We all know this situation. You bump into someone in the grocery store and you instinctively sputter out “sorry.” You say “sorry” before speaking, clarifying something with a colleague, or asking for a certain need. You might even say “sorry” for saying “sorry”!

We might believe that saying sorry helps us come across as sweet and caring people, but it’s actually sending the message that we lack confidence and fear taking up space. To be clear, we are not suggesting you should never again use the words “I’m sorry”. Showing empathy and owning our actions, especially if we’ve hurt someone, is a fundamental part of life.

Constant apologies, on the other hand, systematically diminish your power and self-confidence, especially when the words “I’m sorry” precede your relevant and worthwhile opinions. Instead, try to say “Thank you”, “I appreciate”, or “Hello”.

With this subtle shift, you speak more confidently, have a stronger presence, and can shower people with gratitude and appreciation – without the sorries.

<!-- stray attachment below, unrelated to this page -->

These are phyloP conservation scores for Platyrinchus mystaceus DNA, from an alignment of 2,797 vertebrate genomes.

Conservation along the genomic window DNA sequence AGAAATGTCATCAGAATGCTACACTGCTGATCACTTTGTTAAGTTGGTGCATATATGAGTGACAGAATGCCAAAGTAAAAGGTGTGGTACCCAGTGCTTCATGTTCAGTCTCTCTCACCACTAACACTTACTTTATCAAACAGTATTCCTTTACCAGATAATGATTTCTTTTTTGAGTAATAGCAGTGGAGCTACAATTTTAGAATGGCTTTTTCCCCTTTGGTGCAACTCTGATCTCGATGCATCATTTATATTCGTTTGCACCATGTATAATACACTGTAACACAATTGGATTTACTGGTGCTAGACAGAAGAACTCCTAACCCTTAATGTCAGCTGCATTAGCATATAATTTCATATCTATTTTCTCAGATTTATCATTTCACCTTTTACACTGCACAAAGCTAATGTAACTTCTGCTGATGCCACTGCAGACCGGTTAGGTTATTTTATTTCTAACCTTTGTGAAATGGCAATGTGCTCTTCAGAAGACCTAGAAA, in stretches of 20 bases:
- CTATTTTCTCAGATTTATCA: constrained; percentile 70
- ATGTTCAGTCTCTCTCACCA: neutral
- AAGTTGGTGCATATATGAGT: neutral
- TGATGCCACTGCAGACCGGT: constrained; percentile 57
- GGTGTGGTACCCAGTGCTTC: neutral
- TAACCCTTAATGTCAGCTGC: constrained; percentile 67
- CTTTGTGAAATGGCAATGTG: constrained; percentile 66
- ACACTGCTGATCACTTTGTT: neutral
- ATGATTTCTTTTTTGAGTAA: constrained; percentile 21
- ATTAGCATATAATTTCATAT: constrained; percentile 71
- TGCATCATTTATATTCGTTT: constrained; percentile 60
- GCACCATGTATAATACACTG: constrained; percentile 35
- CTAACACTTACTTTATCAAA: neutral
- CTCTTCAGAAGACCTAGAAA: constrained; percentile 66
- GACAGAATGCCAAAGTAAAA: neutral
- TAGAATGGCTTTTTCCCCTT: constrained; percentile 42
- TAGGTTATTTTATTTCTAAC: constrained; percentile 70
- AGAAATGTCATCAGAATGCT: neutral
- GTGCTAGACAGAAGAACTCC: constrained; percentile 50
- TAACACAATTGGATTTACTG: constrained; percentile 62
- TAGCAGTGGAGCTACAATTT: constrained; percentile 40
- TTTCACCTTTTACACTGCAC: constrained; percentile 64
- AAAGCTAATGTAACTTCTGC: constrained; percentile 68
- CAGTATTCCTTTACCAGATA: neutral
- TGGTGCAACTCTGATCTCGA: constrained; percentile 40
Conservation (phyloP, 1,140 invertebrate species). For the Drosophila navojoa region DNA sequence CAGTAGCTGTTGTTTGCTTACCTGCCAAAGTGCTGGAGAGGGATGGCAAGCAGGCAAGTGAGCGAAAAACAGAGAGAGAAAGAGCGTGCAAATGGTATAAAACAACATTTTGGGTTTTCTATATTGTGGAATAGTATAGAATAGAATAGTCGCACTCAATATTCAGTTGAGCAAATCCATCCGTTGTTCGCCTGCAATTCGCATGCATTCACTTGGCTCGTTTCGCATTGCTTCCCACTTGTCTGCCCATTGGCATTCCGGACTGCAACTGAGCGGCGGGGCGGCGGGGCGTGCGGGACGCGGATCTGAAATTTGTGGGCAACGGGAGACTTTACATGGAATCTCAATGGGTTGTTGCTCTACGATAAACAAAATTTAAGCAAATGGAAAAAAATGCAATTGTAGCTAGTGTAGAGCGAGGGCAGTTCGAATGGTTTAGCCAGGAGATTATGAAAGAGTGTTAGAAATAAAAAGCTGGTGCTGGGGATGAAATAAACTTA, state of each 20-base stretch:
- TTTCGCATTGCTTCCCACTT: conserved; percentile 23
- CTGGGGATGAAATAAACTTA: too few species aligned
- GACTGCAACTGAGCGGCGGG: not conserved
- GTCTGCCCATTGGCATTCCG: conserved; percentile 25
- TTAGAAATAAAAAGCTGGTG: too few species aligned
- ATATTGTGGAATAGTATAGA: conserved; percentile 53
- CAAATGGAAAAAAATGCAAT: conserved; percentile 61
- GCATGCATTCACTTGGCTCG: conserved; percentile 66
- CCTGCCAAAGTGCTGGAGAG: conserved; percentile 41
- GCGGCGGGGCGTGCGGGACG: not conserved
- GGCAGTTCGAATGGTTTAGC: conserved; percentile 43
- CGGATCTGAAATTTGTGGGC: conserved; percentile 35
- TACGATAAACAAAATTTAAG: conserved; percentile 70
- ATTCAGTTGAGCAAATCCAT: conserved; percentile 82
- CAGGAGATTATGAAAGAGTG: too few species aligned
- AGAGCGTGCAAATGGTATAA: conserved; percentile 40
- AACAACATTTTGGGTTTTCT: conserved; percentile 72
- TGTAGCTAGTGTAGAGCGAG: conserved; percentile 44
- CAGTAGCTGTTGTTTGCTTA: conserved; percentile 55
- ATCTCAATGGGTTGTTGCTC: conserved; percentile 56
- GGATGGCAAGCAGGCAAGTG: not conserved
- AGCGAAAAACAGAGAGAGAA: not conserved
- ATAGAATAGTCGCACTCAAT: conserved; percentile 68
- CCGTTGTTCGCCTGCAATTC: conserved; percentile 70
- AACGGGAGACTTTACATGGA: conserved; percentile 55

5. I wish

In our childhoods, we heard a lot of “I wish”. Whether it was Aladdin rubbing a magic lamp, Snow White singing into a well, Pinocchio wishing upon a shooting star, or throwing quarters in a fountain… we’ve been inundated by the whimsical action of wishing for things to magically fall into place in our lives. Ultimately, while all of these are cute, fanciful ways to express a desire, they’re just that.

Wishes, however grand, are unbacked by an action plan. So by saying things ‘I wish I could recovery’ you are directly sabotaging your recovery assuming it will just happen. No one wants to really rely on a Genie, prince, star, or metaphorical well to grant us our desires in life. Instead, grow your deepest desires through realistic actions. Here’s what to say instead: “I will” By taking control with “I will”, you put yourself in the driver’s seat and give yourself options on how you can align yourself to fulfill your goals and dreams.

Changing the way you talk to yourself is hard and change won’t happen overnight. Working with a treatment team creates a safe environment to work on this.